• Use a reward system, small incentives will encourage your child to stick to it!

 

Habit Appliances

Customized thumb/finger appliances can be placed in the child’s mouth to prevent/deter the child from causing a lasting effect to the developing dentition. They are very effective when left in place 3-6 months. They are inserted using dental cement and will be removed by our doctor once the habit has been broken.

THUMB & FINGER

SUCKING HABITS

STAGES OF DEVELOPMENT

  • After a Tooth Extraction
    After a tooth extraction, have your child bite down on gauze for 30-45 minutes immediately after the appointment. If the bleeding or oozing persists, place another piece of gauze and have them bite firmly for another 30 minutes. They may have to do this several times to stop the bleeding. After the tooth is extracted, your child may feel some pain and/or have some swelling. An ice pack can be applied to the area to keep swelling to a minimum. The swelling usually subsides after 48 hours. Use over the counter pain medication as directed. Make sure your child drinks lots of fluids and eats nutritious, soft food on the day of the extraction. Your child can eat normally as soon as they are comfortable. Do not rinse vigorously, suck on straws or brush teeth next to the extraction site for 72 hours. These activities may slow the healing process. It is important to resume a normal dental routine after 24 hours. This should include brushing and flossing their teeth at least once a day. This will speed healing and help keep their mouth fresh and clean. After a day or two, your child should feel fine and can resume normal activities. If your child has heavy bleeding, severe pain, continued swelling for 2-3 days, call our office immediately.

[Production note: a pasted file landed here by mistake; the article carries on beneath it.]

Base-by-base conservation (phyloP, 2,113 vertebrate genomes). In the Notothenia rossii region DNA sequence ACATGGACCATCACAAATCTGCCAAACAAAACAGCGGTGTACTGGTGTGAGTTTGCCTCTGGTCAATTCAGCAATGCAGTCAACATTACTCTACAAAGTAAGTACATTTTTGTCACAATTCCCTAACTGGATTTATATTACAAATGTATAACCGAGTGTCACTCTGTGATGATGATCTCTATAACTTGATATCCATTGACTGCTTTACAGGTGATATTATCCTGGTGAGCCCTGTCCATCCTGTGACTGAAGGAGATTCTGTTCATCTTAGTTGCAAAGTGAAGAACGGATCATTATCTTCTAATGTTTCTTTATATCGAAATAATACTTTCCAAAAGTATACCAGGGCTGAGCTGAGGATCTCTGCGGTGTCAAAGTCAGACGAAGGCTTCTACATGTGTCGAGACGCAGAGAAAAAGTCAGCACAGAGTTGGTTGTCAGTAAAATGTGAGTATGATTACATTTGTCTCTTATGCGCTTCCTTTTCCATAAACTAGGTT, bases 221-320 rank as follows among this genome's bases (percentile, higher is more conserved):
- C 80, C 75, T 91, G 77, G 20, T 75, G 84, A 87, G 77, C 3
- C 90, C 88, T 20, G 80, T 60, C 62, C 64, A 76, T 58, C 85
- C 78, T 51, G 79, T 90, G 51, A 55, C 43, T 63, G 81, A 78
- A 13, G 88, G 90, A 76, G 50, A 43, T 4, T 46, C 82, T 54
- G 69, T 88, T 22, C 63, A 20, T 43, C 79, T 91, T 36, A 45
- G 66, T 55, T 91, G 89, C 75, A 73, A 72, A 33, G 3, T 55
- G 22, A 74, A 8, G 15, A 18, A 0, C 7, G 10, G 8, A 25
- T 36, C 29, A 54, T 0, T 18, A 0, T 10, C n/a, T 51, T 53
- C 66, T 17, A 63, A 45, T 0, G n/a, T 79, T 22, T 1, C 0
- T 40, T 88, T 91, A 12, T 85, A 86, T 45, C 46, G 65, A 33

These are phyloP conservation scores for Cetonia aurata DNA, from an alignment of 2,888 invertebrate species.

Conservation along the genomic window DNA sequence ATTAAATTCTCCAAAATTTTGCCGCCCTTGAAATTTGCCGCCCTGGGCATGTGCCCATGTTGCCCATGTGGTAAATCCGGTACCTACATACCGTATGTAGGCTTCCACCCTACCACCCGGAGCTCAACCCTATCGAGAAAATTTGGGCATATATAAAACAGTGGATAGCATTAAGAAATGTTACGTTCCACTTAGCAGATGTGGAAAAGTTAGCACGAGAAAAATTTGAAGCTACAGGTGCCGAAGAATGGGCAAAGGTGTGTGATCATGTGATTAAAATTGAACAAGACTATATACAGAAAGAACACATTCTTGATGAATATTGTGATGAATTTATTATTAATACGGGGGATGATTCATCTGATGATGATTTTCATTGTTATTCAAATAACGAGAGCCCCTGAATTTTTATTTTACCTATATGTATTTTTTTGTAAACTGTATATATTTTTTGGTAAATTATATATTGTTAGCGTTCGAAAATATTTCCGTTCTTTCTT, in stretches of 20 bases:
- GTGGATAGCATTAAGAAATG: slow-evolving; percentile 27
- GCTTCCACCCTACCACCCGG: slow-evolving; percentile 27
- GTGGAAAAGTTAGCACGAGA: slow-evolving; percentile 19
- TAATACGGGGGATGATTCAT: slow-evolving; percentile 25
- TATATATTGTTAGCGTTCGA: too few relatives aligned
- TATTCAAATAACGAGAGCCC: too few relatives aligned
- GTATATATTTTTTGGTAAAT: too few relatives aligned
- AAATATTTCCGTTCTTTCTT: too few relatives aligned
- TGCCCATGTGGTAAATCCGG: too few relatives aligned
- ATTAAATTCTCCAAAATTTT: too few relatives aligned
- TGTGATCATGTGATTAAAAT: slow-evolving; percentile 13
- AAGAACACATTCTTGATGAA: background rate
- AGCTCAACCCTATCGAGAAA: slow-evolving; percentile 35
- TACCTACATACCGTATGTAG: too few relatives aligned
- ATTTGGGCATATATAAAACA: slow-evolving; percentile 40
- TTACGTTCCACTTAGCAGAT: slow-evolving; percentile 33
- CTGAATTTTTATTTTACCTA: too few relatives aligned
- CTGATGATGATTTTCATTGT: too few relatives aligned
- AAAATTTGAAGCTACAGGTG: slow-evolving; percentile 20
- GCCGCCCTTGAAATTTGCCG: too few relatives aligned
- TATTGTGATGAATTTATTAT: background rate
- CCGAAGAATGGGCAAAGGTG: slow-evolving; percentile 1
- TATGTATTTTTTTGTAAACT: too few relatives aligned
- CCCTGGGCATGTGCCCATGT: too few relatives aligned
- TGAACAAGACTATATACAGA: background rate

• Space Maintainer
    Your child has received a Space Maintainer appliance to prevent teeth drifting into the space meant for a permanent tooth. These suggestions are important in caring for a space maintainer: The space maintainer must be kept clean. The band and wire tend to collect food particles. Special care must be taken to remove any collection of food material to prevent decay in that area. The space maintainer may become loose or even come off if extremely hard or sticky foods are chewed in that area. Your child should avoid hard, sticky candy and bubble gum. The teeth will drift and change position if the space maintainer becomes loose or comes off. To avoid complications, call the office for an appointment to receive it. A space maintainer should be kept in place until the permanent tooth is ready to erupt. At that time, our doctor will remove the space maintainer to allow the permanent tooth to come into the space reserved for it.
  • Stainless Steel Crown Care
    The cement which holds the crown on the tooth requires approximately twelve hours to fully set. Therefore, only soft foods should be allowed today. Regular diet may be resumed tomorrow. Stainless steel crowns may become loose or even come off eating hard or sticky foods. Hard, sticky candy and bubble gum should be avoided. It is not unusual for the gum tissue around the crown to be slightly irritated and inflamed for several days. Use warm salt water rinses or a Q-Tip dipped in warm salt water to rub around the crown several times a day. The area around the crown should be brushed gently for the next day or two. Regular brushing can resume when the area is less sensitive. The crowned tooth will come out on its own at the proper time when the permanent tooth is ready to erupt. Should a crown become loose or fall off, contact the office for an appointment to have it recemented.